Another problem is money. Because the government shells out less money for special education than schools actually spend on it, San Diego Unified has had to fork over a growing share of its own dollars for special education. Those costs have swelled annually, reaching about $75 million this year. It divides those costs by all the students in the school district, and then charges charter schools for their “fair share.” That fee has escalated from $573 per student two years ago to an estimated $763 per student next school year, spurring complaints from charter schools that they are paying more every year to get the same services.
“It’s like paying into an insurance pool — but there is only one insurance company in town,” said Gary Larson, spokesman for the California Charter Schools Association. “And with a monopoly, charter schools have tended to get overcharged.”
Switching from San Diego Unified to the El Dorado County consortium would mean that charters will pay much less in direct fees for special education, though their actual costs will depend on what services they need to provide for their students. Instead of paying more than $700 per student and sending their government funds directly to San Diego Unified to fill their needs for special education employees and services, the charters will pay roughly $50 a student to the El Dorado agency for oversight and guidance and get most of the state and federal dollars directly to provide the services themselves.
For schools, the changeover is roughly akin to getting cash to go to the grocery store and plan a feast instead of paying a restaurant to host a prix fixe dinner, no matter what their guests eat. Charters will get to decide how they use the government money instead of having the decisions made for them. They will pay less up front and have more control, but they are still responsible for feeding everybody at the table, and if someone gets food poisoning, they are at fault.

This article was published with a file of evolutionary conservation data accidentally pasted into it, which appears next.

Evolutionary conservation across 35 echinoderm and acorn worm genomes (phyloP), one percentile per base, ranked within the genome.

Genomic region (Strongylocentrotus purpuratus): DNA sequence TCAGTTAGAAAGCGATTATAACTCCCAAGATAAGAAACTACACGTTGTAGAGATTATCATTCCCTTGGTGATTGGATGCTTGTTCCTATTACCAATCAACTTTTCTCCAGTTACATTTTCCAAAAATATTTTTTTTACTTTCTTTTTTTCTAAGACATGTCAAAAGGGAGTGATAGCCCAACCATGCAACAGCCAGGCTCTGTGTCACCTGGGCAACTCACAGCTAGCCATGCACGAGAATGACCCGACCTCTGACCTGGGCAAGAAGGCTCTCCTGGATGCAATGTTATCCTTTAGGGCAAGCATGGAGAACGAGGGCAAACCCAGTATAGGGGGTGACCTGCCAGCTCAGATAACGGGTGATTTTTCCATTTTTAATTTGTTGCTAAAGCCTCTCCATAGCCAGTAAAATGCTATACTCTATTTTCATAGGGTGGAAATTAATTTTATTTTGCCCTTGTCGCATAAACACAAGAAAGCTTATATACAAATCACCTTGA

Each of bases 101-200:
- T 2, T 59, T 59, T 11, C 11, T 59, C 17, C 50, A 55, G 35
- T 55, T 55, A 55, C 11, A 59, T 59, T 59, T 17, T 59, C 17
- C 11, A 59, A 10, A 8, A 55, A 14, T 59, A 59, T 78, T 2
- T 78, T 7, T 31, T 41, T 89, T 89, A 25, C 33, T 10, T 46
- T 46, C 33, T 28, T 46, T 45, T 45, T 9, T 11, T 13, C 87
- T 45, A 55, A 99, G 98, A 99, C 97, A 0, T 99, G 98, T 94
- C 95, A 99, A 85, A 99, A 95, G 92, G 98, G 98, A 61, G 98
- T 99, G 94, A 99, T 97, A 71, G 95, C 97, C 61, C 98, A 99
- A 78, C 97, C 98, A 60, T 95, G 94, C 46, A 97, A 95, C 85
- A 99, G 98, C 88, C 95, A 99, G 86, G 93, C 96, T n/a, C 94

“The drawback is that they have to hire their own staff to service those students,” said Larry Tamayo, operating officer for the San Diego office of ExED, which helps charter schools manage their business functions. “And if there is an incident, it’s on them.”
San Diego Unified estimated last August that it would lose more than $1.3 million in funding if 15 charter schools turned elsewhere for special education as originally proposed. Only 10 schools are now poised to split from the district.
Though the El Dorado office has less than a dozen staffers to oversee the schools, Senior Director Emi Johnson said it can monitor and guide the San Diego charters through videoconferences, occasional visits and a computerized system that allows Johnson to look at every individual plan created for a student with disabilities in the charters. It started overseeing charter schools in 2006, beginning with just 10 schools, and now expects to supervise 40 charters next year.